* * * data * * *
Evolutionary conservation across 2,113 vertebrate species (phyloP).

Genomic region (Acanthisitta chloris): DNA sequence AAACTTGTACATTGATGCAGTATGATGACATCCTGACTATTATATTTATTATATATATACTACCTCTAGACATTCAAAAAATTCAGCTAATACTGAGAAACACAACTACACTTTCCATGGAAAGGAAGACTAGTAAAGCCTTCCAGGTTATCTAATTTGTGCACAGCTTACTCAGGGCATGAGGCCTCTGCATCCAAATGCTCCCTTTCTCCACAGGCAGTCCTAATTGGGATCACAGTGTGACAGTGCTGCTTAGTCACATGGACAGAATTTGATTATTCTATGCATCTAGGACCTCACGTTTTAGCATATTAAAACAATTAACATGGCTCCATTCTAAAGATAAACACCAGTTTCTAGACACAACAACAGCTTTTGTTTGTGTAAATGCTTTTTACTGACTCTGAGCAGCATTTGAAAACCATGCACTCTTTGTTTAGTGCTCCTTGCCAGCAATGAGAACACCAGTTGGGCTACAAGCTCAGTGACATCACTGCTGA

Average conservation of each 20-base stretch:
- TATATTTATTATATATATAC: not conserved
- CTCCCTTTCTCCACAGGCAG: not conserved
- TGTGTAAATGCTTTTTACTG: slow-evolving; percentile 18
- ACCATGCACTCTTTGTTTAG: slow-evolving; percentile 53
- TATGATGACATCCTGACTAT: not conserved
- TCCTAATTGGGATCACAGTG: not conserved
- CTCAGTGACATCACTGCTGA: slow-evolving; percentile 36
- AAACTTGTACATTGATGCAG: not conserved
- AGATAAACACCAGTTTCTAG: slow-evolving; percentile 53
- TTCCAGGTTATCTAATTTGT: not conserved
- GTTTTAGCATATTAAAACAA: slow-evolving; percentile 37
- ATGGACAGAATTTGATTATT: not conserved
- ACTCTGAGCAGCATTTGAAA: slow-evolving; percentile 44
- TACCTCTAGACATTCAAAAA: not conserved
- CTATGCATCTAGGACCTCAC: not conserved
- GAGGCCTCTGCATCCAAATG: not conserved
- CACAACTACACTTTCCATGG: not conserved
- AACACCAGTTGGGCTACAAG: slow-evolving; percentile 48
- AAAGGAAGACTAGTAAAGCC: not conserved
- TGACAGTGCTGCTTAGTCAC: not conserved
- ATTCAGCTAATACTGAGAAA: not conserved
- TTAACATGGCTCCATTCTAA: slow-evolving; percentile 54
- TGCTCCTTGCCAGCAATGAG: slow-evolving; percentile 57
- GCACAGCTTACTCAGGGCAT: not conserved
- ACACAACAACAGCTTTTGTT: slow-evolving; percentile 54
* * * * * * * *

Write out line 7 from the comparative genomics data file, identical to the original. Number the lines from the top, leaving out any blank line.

- ACCATGCACTCTTTGTTTAG: slow-evolving; percentile 53